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TFG-Michigan, L.P. v. Boersen Farms Grain

United States District Court, D. Utah

October 17, 2017

TFG-MICHIGAN, L.P., a Utah Limited Liability partnership, Plaintiff,
v.
BOERSEN FARMS GRAIN, a Michigan partnership, BOERSEN FARMS PROPERTIES, LLC, a Michigan limited company, BOERSEN FARMS, INC., a Michigan corporation, BOERSEN TRANSPORT, INC., a Michigan corporation, BOERSEN FARMS AG, LLC, a Michigan limited liability company, BOERSEN LAND COMPANY, LLC, a Michigan limited liability company, DENNIS A. BOERSEN, a Michigan citizen, ROSS M. BOERSEN, a Michigan citizen, ARLAN J. BOERSEN, a Michigan citizen, and SANDRA BOERSEN, a Michigan citizen, Defendants.

          MEMORANDUM DECISION AND ORDER

          Ted Stewart United States District Judge

         District Judge Ted Stewart This matter came before the Court to determine the rate of post-judgment interest to award Plaintiff TFG-Michigan (“Plaintiff”) for the purpose of issuing a final judgment. For the reasons discussed below, the Court will impose an 18% post-judgment interest rate.

         I. BACKGROUND

         On September 28, 2017, the Court found Defendants in contempt of court for their failure to comply with the Court's orders and issued terminating sanctions against them as a result. The Court held a hearing on October 10, 2017, to determine the appropriate amount of damages to award Plaintiff and to issue a final judgment. At the hearing, the parties presented a mostly stipulated proposed final judgment, leaving three issues for the Court to resolve. Two issues were resolved at the hearing. The final of the three issues is the rate of post-judgment interest to be awarded to Plaintiff. Defendants argued that the federal statutory rate set by 28 U.S.C. § 1961(a) should apply. Plaintiff filed a written response on October 11, 2017, arguing that the 18% post-judgment rate set in the parties' contracts should be applied to the final judgment.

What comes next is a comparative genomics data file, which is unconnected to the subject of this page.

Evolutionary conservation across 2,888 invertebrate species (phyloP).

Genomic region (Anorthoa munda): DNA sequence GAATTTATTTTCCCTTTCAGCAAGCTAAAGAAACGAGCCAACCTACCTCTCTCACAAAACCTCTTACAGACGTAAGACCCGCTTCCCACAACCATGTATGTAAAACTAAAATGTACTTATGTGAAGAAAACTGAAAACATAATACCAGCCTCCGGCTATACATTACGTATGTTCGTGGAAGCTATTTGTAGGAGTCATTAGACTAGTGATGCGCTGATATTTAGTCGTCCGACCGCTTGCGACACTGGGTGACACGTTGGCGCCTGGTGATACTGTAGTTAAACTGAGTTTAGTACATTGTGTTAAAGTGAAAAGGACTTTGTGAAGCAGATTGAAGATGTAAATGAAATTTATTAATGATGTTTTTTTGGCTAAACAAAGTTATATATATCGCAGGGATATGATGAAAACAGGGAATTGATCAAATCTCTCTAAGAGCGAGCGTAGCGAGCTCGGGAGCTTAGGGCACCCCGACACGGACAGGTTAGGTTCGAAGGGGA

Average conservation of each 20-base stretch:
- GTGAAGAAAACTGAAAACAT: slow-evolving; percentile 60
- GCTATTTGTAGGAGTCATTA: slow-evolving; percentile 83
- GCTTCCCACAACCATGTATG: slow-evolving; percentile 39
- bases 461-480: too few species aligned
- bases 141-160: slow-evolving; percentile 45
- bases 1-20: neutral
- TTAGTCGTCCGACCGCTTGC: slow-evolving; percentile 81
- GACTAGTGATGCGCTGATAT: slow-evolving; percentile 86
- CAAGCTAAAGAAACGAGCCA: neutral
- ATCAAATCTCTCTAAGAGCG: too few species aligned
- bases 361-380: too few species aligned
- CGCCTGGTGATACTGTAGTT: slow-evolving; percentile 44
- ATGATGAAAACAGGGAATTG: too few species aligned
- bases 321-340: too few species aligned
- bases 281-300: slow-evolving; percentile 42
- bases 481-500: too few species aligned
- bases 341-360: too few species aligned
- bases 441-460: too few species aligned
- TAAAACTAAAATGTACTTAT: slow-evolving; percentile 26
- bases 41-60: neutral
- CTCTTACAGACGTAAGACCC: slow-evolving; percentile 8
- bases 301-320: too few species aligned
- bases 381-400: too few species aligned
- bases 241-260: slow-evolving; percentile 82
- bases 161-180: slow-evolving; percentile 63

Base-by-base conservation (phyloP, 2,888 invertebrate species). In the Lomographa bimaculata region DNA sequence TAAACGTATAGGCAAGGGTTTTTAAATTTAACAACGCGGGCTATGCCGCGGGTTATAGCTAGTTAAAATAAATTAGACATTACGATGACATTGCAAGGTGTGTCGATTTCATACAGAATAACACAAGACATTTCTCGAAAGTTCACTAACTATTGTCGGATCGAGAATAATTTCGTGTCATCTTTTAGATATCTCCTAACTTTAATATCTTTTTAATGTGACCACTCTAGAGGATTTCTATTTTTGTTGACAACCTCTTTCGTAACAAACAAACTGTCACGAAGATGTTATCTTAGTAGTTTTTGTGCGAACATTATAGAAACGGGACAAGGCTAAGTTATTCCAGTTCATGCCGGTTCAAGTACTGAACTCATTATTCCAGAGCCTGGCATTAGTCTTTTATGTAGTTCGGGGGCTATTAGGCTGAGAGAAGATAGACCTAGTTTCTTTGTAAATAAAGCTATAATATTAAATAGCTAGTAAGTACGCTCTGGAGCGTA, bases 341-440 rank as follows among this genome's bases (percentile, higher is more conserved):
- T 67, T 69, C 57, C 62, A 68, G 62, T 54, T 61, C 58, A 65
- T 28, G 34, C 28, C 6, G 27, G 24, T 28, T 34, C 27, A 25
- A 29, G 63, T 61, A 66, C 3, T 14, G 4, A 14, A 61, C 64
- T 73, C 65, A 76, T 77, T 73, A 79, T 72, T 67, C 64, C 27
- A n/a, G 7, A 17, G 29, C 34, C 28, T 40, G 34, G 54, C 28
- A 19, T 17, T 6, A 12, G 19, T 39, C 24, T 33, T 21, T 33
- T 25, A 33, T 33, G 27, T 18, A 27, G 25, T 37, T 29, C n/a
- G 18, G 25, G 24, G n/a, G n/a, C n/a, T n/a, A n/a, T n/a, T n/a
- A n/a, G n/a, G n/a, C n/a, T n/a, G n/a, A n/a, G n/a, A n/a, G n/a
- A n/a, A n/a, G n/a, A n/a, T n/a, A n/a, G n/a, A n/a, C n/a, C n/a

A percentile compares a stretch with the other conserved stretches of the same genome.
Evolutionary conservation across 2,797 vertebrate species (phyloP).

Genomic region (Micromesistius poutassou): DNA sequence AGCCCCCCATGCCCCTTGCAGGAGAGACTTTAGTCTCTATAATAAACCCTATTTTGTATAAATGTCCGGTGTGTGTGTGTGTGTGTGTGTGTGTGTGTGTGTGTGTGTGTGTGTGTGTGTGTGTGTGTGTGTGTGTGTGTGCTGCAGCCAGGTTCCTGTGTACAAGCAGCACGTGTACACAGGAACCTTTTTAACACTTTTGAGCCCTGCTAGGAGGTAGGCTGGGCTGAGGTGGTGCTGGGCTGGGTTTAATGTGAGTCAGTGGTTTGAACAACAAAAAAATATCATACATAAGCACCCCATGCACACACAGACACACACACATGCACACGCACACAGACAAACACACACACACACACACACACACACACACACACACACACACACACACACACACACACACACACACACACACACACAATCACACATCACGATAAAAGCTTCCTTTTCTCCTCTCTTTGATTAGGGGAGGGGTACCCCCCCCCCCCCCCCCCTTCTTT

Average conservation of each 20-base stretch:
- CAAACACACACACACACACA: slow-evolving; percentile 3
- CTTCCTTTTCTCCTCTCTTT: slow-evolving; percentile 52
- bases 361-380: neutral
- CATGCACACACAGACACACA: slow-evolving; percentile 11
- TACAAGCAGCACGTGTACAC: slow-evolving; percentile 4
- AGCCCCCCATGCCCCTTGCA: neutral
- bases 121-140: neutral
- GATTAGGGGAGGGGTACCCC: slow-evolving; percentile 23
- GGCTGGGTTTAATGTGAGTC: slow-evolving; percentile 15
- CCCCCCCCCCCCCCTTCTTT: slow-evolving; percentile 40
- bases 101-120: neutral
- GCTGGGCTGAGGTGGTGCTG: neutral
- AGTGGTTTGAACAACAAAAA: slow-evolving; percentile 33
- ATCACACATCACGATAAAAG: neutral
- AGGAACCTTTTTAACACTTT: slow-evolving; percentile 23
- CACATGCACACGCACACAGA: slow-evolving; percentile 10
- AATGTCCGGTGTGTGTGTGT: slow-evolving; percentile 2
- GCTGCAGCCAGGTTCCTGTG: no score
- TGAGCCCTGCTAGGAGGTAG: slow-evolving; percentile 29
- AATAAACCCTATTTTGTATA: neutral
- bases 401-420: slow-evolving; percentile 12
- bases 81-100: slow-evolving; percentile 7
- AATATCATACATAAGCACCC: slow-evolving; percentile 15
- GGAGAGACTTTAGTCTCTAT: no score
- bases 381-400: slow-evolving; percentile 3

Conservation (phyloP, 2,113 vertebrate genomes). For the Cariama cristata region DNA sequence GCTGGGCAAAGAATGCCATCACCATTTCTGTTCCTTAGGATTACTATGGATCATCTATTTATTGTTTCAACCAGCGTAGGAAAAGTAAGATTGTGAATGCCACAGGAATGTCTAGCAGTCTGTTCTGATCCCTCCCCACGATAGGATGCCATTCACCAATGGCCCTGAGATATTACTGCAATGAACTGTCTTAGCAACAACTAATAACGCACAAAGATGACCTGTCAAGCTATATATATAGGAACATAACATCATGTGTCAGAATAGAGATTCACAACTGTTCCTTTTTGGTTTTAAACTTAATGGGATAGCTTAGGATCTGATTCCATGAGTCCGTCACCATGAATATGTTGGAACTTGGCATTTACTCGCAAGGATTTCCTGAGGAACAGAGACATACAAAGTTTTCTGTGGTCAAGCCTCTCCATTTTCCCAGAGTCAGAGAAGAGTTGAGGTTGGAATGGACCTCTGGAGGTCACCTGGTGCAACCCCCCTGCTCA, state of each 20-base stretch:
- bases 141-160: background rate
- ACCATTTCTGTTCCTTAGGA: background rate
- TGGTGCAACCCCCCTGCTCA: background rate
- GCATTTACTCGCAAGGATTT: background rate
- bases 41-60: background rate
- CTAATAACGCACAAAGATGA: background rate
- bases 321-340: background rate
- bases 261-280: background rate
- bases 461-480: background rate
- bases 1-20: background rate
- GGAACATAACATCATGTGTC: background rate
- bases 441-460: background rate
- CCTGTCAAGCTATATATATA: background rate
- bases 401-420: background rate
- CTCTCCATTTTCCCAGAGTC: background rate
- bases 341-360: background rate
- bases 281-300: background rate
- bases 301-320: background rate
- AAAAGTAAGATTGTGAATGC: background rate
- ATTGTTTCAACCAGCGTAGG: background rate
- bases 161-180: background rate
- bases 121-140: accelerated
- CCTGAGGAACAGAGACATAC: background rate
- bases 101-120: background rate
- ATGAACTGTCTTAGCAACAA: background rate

I. DISCUSSION

         28 U.S.C. § 1961(a) provides, “[i]nterest shall be allowed on any money judgment in a civil case recovered in a district court. . . . Such interest shall be calculated from the date of the entry of the judgment at a rate equal to the weekly average 1-year constant maturity Treasury yield, as published by the Board of Governors of the Federal Reserve System, for the calendar week preceding.” The circuit courts that have considered the issue are in agreement that nothing in the language of § 1961 suggests that parties are not allowed to contract around the statutory rate. “An agreement to apply a post-judgment interest rate other than that § 1961 specifies is enforceable so long as the parties indicate their intent to override the statute using ‘clear, unambiguous and unequivocal language.'”[1]

         The parties agree that the relevant language in the parties' contracts states that default interest shall accrue “both before and after judgment, at the lesser of eighteen percent (18%) per annum or the highest rate permitted by law . . . from the date of Default until paid in full.”[2]